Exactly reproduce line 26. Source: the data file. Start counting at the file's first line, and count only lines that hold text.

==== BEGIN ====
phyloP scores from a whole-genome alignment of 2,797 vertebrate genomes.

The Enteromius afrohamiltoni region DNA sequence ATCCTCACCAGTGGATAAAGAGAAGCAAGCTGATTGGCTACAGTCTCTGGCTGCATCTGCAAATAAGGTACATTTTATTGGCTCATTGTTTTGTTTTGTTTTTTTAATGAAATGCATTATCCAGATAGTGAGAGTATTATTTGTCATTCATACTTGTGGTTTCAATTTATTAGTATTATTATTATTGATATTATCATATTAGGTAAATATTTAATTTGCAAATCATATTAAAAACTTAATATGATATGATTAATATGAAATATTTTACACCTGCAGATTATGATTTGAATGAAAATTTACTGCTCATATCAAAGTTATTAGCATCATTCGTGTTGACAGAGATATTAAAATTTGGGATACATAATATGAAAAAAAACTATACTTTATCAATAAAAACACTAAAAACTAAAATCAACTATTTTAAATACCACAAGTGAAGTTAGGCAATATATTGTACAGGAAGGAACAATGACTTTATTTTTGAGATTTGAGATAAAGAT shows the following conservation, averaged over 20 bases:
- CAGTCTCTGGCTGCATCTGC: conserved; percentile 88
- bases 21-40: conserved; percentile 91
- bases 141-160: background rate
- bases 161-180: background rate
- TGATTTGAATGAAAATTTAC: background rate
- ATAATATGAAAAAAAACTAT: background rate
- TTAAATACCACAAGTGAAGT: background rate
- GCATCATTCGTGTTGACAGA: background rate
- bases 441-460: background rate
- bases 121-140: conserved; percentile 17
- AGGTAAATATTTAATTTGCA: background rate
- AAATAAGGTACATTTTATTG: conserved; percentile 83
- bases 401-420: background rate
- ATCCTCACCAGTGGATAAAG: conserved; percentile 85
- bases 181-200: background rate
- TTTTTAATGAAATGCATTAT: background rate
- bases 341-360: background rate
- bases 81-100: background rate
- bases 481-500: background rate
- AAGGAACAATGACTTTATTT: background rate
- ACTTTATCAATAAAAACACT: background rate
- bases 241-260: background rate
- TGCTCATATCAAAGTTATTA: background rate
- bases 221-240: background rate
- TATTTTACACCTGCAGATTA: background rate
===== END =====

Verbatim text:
- bases 221-240: background rate